This would be "If I were planting . . . . VI" but it is time to call a thing by its name.
If there are going to be more Unitarian or Universalist (or both) Christian churches, some are going to be too small, too poor, or too remote to call a minister in fellowship. Some, if not most, will have to raise up one of their own for service. (I distinguish the traditions because when speaking of them in terms of Christianity, they really have different meanings.)
Of course, this is probably true for new churches in the UUA whatever the theological background, if we got down to encouraging churches of different sizes for differing populations.
Earlier, I mentioned the old Universalist licentiate. But that implies some kind of credentialing and training, and I don't see clear models in-house for that, Leadership School notwithstanding. (This is an exception and not quite what I'm getting at; as you can see from the bottom of the page, I've been interested in this for a while.) It is worth surveying the ecumenical neighborhood for ideas.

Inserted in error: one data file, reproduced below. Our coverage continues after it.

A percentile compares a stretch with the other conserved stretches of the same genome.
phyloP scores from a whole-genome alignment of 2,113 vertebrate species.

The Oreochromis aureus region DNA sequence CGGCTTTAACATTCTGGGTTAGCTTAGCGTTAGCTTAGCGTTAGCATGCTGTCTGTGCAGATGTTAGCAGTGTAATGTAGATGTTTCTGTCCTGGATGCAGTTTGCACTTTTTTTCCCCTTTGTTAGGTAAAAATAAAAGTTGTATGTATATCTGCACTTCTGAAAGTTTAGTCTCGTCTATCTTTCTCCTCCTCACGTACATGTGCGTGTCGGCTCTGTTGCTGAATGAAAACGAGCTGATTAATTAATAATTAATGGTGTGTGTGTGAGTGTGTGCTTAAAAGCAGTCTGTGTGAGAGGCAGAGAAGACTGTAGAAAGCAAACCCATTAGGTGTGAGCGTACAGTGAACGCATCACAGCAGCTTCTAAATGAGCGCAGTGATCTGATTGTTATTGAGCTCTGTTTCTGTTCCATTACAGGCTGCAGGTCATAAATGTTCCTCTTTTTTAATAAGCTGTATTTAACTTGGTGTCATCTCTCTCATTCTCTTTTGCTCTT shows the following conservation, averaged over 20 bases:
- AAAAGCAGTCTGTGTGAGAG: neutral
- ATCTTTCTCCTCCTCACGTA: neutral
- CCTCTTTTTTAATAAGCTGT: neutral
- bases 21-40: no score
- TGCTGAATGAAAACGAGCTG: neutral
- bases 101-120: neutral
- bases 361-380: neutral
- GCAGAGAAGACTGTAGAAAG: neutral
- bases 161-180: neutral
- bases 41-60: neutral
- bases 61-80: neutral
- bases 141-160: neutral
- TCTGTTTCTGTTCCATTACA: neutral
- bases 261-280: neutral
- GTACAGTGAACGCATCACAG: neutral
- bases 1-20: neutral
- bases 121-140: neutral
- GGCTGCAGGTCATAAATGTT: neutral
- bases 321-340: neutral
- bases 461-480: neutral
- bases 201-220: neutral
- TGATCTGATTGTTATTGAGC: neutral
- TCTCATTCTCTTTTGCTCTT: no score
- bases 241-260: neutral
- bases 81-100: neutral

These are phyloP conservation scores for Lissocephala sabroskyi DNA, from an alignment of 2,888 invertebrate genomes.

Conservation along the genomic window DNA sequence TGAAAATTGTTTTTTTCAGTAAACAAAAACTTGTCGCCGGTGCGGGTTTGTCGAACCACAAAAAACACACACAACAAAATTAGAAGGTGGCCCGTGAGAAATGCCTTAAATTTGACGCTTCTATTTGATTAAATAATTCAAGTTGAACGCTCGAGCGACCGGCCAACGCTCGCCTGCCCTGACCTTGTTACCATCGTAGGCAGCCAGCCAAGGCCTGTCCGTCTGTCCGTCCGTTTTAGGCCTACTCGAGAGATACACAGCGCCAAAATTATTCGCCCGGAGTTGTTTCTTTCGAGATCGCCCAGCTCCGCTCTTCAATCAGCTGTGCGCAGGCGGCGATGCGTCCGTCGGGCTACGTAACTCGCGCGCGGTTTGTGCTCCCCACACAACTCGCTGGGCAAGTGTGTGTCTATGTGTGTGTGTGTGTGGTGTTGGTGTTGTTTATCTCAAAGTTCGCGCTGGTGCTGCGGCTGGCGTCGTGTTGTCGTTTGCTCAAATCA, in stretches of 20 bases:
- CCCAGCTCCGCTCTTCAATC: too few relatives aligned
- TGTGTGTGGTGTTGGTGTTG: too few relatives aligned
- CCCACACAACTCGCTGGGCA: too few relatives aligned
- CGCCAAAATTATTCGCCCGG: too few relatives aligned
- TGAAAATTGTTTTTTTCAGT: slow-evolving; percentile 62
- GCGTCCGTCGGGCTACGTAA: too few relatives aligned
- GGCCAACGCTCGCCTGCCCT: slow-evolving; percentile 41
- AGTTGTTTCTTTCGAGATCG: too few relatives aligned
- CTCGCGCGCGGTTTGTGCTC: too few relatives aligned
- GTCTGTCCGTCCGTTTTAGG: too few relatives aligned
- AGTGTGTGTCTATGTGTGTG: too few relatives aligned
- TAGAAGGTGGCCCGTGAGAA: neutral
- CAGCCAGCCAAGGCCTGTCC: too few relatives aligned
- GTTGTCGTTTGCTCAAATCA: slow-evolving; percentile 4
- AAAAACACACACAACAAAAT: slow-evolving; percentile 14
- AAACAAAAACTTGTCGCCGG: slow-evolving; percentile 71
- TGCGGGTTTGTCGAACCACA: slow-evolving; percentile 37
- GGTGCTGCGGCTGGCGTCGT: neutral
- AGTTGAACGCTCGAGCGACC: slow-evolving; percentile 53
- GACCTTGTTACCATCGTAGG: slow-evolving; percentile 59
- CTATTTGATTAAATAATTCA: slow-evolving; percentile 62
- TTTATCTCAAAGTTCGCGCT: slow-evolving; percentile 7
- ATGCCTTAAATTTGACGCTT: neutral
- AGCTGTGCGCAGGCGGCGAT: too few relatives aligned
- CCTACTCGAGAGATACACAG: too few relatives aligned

Like the Presbyterians (USA) and their Commissioned Lay Pastors or perhaps the American Baptists, who have a patchwork (it seems) of lay ministry training opportunities. (Like this in Michigan.)
Then there is the Lay Ministry Training Program of the National Association of Congregational Christian Churches, though there's little detail on their website.
Have you seen others?